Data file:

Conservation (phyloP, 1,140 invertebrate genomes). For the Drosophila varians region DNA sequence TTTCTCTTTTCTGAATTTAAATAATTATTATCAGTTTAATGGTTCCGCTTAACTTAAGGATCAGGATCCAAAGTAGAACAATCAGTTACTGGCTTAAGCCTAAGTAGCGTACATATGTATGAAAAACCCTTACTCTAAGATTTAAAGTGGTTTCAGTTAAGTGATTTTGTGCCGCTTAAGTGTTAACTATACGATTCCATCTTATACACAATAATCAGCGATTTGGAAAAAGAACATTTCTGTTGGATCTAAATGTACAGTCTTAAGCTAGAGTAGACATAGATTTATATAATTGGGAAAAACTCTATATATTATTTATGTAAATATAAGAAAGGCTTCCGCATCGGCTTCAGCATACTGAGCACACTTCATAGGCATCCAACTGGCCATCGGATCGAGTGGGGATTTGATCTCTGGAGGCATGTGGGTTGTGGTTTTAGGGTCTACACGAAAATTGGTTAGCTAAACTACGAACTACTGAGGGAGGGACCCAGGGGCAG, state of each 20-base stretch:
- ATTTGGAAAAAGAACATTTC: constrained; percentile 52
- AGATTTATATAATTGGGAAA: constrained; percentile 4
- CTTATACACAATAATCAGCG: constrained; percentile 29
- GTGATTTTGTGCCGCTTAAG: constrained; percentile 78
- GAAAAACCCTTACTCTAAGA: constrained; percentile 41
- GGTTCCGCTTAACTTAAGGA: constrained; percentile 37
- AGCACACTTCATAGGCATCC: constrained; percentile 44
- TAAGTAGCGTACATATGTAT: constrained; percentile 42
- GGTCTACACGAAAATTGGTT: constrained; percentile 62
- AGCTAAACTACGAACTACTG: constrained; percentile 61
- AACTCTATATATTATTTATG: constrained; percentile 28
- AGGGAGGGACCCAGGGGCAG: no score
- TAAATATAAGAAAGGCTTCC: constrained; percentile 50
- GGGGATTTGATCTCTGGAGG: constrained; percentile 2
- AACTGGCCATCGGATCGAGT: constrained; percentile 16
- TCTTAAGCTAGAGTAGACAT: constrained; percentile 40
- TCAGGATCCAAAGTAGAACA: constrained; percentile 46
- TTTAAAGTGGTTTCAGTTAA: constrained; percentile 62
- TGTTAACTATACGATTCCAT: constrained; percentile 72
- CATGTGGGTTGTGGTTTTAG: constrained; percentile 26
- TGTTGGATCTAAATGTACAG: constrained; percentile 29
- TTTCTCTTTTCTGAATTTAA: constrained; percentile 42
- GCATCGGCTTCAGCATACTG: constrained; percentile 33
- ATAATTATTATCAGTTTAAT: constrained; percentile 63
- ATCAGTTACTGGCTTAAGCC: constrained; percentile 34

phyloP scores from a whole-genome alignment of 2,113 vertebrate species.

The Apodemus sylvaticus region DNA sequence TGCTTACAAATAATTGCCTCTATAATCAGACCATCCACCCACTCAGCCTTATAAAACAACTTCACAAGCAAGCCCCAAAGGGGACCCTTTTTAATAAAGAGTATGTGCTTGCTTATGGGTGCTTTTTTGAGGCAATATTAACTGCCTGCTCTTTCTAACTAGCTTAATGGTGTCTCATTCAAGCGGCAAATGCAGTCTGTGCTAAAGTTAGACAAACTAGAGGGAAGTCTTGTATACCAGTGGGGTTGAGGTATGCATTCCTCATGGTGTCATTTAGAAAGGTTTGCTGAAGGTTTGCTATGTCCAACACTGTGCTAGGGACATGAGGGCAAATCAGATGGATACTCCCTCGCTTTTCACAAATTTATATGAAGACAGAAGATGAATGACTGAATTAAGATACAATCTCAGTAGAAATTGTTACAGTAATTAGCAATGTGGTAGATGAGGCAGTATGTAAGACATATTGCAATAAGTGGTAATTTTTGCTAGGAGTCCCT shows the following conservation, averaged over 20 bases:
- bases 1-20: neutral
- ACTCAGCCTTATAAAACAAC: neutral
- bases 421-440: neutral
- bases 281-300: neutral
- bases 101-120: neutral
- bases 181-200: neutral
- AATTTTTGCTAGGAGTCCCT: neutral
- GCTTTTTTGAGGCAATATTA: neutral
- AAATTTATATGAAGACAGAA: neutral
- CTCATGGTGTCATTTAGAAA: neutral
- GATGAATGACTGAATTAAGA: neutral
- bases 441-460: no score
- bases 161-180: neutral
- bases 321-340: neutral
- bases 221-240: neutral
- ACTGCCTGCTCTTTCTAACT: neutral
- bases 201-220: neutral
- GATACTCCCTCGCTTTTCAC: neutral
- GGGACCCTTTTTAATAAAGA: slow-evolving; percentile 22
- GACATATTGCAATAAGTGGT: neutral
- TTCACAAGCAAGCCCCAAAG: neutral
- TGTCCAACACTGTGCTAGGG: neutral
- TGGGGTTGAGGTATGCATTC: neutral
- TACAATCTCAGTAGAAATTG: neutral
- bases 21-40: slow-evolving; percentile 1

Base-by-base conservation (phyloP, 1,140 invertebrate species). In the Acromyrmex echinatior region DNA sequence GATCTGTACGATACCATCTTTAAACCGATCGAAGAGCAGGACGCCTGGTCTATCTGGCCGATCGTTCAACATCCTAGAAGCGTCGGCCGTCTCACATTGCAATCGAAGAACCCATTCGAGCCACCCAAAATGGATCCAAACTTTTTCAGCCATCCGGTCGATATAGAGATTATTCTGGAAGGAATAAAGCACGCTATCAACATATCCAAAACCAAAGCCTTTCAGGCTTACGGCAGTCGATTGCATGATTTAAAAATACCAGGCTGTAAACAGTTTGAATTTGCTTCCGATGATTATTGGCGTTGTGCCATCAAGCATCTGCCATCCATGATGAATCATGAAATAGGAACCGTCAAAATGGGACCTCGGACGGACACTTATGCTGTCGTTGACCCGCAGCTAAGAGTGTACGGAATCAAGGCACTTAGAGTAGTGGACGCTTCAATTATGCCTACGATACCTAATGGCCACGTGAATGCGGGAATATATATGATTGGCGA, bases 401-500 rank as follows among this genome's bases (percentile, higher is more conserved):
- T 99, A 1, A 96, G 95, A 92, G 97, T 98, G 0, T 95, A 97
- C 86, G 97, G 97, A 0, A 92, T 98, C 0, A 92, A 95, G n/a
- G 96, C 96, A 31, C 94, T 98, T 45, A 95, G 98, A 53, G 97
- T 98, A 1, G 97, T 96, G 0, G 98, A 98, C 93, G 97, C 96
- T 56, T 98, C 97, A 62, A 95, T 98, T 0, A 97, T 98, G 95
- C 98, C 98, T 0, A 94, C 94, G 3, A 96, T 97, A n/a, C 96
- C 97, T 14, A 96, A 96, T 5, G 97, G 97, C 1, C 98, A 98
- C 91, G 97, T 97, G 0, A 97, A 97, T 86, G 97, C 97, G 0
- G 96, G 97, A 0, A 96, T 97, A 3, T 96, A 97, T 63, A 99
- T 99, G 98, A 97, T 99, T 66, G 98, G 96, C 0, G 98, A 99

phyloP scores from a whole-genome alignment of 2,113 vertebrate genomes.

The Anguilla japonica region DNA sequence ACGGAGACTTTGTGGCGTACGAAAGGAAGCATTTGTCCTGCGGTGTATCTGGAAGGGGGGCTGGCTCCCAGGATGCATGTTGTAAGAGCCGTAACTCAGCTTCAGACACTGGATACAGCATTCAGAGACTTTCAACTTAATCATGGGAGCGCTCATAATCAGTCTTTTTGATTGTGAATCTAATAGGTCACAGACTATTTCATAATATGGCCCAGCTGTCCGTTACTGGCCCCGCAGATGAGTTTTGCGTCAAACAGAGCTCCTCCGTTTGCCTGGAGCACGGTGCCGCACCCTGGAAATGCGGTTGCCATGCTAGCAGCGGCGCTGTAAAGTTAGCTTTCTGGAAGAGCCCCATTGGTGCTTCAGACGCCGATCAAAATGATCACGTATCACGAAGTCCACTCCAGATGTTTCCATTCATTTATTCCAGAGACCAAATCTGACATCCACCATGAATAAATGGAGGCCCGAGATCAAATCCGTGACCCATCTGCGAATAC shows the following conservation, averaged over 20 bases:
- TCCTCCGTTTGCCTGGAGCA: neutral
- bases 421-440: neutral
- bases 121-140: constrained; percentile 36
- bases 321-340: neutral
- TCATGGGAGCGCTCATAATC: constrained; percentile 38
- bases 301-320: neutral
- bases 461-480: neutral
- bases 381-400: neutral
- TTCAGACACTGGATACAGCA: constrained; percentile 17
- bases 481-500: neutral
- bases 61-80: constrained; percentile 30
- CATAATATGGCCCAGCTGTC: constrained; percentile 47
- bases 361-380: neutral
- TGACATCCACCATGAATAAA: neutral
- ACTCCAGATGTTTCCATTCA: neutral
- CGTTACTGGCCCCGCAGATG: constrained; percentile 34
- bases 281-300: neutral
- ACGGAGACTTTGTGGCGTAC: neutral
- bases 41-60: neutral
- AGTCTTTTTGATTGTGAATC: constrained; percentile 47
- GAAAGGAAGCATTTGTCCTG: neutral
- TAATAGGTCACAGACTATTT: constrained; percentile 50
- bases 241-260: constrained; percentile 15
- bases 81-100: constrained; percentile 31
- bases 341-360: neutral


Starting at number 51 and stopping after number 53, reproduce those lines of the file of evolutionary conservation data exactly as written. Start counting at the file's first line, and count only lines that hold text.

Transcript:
- TGGGGTTGAGGTATGCATTC: neutral
- TACAATCTCAGTAGAAATTG: neutral
- bases 21-40: slow-evolving; percentile 1